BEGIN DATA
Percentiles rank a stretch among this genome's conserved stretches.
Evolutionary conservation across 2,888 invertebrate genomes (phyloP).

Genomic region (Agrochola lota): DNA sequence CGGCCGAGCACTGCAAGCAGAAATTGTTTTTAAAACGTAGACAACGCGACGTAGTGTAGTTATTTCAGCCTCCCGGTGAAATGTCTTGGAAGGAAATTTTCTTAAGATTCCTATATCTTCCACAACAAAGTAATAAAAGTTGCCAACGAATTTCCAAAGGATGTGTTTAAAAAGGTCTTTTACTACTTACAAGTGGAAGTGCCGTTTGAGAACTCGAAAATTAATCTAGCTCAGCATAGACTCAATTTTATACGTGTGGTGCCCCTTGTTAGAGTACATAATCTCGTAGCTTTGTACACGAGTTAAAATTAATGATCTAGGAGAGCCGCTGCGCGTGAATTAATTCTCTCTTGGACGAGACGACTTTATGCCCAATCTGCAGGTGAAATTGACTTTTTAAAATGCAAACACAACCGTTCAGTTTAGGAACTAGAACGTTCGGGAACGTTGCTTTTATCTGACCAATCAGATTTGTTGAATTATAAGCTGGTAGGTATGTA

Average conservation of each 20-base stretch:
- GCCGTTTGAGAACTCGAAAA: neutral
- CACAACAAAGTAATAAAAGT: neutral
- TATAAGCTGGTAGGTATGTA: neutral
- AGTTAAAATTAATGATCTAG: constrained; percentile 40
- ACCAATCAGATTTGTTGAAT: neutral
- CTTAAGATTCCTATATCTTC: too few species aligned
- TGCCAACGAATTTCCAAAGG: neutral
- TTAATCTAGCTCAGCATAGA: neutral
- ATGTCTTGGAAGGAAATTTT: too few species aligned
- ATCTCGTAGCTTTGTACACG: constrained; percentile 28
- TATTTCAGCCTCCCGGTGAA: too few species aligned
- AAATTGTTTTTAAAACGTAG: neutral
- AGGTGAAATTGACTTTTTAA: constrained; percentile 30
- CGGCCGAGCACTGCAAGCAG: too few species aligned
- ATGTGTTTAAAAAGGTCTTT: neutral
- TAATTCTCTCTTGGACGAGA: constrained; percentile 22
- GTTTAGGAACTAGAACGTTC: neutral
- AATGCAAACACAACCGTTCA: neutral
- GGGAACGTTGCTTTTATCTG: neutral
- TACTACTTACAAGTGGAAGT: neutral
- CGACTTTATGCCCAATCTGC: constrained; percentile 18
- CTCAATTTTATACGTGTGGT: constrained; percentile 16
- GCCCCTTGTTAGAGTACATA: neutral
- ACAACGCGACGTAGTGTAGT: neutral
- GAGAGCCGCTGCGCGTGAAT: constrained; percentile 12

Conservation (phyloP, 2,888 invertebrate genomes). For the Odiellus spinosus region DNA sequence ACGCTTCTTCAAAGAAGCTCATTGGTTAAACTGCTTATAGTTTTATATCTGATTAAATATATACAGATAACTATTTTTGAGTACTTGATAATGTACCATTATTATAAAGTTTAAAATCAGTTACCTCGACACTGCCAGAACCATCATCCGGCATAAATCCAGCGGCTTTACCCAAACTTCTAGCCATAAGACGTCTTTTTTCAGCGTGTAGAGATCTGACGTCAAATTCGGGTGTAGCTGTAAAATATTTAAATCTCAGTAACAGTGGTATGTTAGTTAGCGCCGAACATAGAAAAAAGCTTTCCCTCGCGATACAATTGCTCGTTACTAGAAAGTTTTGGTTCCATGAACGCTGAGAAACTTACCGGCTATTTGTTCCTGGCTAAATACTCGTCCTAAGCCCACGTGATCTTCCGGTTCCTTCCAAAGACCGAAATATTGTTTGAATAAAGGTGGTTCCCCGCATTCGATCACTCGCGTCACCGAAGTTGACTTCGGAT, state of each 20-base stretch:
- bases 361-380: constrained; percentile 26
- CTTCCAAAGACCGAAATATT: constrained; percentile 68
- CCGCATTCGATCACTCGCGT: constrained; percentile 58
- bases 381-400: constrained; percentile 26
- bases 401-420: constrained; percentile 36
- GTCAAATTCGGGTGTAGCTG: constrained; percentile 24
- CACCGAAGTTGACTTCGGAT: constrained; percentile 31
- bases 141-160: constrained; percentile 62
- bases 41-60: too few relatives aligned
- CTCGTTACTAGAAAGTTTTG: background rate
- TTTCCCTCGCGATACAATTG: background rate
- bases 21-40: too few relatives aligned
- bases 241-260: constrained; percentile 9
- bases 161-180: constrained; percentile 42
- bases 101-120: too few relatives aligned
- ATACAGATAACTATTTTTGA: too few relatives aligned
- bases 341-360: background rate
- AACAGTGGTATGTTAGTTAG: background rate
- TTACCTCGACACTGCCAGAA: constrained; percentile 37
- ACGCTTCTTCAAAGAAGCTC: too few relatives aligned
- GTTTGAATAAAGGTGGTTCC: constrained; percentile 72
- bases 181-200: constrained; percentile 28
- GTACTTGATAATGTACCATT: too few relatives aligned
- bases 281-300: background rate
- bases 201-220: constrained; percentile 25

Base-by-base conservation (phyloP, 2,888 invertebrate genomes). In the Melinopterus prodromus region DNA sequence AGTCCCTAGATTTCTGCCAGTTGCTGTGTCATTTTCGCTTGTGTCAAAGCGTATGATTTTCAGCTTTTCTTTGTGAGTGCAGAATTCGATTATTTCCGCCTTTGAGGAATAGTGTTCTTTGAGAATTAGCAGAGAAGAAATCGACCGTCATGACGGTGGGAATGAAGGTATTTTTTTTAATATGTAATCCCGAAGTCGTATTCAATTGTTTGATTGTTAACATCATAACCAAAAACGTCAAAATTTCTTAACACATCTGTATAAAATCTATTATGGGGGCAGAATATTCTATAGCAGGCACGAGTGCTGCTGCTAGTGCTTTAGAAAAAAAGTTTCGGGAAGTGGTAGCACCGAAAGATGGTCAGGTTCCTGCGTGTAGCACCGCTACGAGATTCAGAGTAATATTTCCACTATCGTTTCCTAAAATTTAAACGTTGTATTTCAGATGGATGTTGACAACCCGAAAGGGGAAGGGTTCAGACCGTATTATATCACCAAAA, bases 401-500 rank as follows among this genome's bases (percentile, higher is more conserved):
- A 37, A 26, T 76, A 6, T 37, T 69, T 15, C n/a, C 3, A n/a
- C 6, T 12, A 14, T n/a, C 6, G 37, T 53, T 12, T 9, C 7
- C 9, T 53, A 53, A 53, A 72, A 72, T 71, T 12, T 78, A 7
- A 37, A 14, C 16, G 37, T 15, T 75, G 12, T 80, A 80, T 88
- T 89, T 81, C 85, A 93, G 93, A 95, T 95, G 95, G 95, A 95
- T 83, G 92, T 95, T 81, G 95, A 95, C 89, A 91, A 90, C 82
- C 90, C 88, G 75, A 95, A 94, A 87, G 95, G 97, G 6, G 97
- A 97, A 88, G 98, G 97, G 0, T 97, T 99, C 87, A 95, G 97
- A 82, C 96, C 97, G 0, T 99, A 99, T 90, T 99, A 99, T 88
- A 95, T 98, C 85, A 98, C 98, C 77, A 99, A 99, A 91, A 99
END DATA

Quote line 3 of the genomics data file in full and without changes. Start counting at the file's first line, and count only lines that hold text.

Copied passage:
Genomic region (Agrochola lota): DNA sequence CGGCCGAGCACTGCAAGCAGAAATTGTTTTTAAAACGTAGACAACGCGACGTAGTGTAGTTATTTCAGCCTCCCGGTGAAATGTCTTGGAAGGAAATTTTCTTAAGATTCCTATATCTTCCACAACAAAGTAATAAAAGTTGCCAACGAATTTCCAAAGGATGTGTTTAAAAAGGTCTTTTACTACTTACAAGTGGAAGTGCCGTTTGAGAACTCGAAAATTAATCTAGCTCAGCATAGACTCAATTTTATACGTGTGGTGCCCCTTGTTAGAGTACATAATCTCGTAGCTTTGTACACGAGTTAAAATTAATGATCTAGGAGAGCCGCTGCGCGTGAATTAATTCTCTCTTGGACGAGACGACTTTATGCCCAATCTGCAGGTGAAATTGACTTTTTAAAATGCAAACACAACCGTTCAGTTTAGGAACTAGAACGTTCGGGAACGTTGCTTTTATCTGACCAATCAGATTTGTTGAATTATAAGCTGGTAGGTATGTA